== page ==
You are here

Health and the environment

Health Environment Banner

John Mielke (centre) and his team are investigating the role that environmental factors early in the life span may play on metabolism and brain development.

The focus of health impacts associated with the environment in the 21st century is on chronic disease – cancer, diabetes, respiratory problems, obesity, cardiovascular disease – all of these highly prevalent diseases are linked, in part, to the environment in which we live.

The built environment is part of our physical surroundings and includes the houses, buildings, parks, schools, road systems, and other infrastructure that we encounter in our daily lives. The links between the built environmental and the way in which land use is planned and health are broad and varied and are related to environmental, behavioural, physical, economic and social factors within the environment that we live.

The environment also includes factors such as the production and release of toxins and pollution; the effects of climate change and natural disasters; and the impact of environmental degradation from deforestation, urbanization, human conflict, mining, and other threats.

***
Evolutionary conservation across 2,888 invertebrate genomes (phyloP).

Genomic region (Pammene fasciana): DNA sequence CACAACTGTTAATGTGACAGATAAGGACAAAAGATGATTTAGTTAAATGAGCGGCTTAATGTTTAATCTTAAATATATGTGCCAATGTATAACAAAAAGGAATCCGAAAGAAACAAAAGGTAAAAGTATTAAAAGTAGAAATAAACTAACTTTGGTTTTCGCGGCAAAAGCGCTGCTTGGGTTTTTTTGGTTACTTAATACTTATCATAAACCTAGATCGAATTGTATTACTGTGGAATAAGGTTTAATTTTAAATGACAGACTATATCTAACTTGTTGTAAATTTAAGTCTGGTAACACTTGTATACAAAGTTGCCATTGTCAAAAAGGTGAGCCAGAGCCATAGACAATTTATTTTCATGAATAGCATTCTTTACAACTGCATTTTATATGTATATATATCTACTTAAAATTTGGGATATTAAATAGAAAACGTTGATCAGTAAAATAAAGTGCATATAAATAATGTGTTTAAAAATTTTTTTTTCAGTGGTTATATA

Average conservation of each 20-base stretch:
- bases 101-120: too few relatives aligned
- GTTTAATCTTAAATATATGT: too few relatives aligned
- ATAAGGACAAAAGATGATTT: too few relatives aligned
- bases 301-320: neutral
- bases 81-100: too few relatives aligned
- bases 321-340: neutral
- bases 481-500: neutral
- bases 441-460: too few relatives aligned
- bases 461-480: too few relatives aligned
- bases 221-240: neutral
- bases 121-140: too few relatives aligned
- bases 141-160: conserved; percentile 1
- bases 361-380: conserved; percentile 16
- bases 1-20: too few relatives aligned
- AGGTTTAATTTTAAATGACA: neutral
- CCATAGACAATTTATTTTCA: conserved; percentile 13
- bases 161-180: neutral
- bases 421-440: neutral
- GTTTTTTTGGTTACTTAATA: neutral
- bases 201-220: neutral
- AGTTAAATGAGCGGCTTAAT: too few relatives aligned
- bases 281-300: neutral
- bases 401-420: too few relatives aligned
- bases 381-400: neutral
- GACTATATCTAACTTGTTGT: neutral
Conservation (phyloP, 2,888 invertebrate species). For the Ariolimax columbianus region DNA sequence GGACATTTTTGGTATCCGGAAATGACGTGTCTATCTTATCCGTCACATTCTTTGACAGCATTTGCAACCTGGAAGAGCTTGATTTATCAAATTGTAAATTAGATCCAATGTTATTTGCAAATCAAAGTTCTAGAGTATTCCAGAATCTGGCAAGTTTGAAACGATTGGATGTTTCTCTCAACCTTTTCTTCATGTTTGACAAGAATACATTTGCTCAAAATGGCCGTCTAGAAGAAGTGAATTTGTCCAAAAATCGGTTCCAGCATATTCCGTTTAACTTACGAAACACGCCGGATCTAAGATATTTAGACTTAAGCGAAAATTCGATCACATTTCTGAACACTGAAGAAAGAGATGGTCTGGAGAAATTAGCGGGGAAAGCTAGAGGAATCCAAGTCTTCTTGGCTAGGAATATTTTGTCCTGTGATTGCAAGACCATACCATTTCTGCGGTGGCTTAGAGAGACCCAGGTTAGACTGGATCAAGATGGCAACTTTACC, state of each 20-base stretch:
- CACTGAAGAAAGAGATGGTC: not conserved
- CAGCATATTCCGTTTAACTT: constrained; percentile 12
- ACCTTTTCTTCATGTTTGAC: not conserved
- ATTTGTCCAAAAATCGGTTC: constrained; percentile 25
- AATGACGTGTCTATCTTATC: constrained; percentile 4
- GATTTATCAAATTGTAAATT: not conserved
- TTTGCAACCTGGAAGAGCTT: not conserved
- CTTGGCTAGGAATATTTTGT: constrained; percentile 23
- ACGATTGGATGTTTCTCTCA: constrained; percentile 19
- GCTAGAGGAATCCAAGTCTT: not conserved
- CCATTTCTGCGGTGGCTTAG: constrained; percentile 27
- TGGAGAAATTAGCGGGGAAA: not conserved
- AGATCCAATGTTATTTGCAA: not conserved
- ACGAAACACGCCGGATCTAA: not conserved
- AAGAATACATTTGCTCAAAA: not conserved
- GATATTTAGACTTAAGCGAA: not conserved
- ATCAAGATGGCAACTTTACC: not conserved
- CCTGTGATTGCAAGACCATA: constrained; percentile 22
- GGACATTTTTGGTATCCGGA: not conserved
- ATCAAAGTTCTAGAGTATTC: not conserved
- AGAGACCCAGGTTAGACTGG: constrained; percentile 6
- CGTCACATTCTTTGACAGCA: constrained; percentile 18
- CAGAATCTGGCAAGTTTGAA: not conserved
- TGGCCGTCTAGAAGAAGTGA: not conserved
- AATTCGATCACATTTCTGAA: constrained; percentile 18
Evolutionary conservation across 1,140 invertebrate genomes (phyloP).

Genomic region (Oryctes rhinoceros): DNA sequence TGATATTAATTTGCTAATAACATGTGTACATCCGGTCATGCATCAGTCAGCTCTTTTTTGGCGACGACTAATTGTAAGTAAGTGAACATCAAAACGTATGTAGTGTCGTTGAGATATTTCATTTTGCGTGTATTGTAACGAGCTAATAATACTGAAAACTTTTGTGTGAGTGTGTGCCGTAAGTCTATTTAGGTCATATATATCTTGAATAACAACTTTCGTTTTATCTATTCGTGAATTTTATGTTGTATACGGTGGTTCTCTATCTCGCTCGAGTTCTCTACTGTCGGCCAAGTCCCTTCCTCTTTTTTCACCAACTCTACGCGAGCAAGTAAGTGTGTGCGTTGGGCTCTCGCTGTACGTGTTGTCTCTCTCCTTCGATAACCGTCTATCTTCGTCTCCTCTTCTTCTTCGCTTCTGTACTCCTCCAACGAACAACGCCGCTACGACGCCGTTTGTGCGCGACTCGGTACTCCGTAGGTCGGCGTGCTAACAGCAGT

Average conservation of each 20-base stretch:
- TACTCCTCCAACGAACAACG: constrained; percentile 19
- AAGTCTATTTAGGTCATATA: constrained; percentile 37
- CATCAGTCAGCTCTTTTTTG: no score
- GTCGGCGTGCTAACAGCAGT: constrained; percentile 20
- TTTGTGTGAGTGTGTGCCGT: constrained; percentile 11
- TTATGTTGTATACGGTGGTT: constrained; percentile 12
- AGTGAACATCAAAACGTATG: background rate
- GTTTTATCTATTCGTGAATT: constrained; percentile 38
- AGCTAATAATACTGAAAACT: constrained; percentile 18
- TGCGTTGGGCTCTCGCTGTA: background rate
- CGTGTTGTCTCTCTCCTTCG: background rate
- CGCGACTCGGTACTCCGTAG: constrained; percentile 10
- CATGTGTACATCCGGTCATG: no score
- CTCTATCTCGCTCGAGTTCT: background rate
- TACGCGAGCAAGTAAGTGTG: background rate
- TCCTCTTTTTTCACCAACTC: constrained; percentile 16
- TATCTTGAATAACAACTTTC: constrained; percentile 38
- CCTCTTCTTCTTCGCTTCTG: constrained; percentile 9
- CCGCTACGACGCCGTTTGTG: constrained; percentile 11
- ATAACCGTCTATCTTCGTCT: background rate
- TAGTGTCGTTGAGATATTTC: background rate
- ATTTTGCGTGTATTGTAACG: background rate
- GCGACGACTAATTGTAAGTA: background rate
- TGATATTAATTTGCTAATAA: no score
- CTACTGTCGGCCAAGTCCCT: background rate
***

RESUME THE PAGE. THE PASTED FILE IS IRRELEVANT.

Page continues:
The impacts of these factors can include such negative health outcomes as asthma, respiratory problems, obesity, heart disease and stroke, some cancers, injuries, stress and social isolation.

Concurrently, our cities are getting bigger and our population is growing. Roads are busier and traffic problems are worse. We are exposed to new chemicals and threats on a daily basis. The way we conduct business is heavily dependent on the electronic flow of information. Changes in our economy have shifted the types of jobs that people seek.

These factors and many others have resulted in changes to our lifestyles that today are generally more sedentary, and in some cases riskier, than they were several decades ago.

Research in action

Philip Bigelow is an expert in occupational health and risk exposure.  He assesses occupational health risks and works to improve health and safety management systems.

Stephen McColl has expertise in toxicology, risk exposure, environmental and occupational health. He and colleague Philip Bigelow are informing environmental policy by examining whether wind turbines have an impact on human health. 

Scott Leatherdale, Jane Law and Susan Elliott are researching how the built environment enhances or inhibits physical activity, obesity, nutrition and other determinants of health.

The built, natural and social environment play some role in 80% of diseases worldwide and  account for 10% of major health outcomes in Canada.

Canadian Senate Subcommittee on Population Health, 2009

World Health Organization, 2006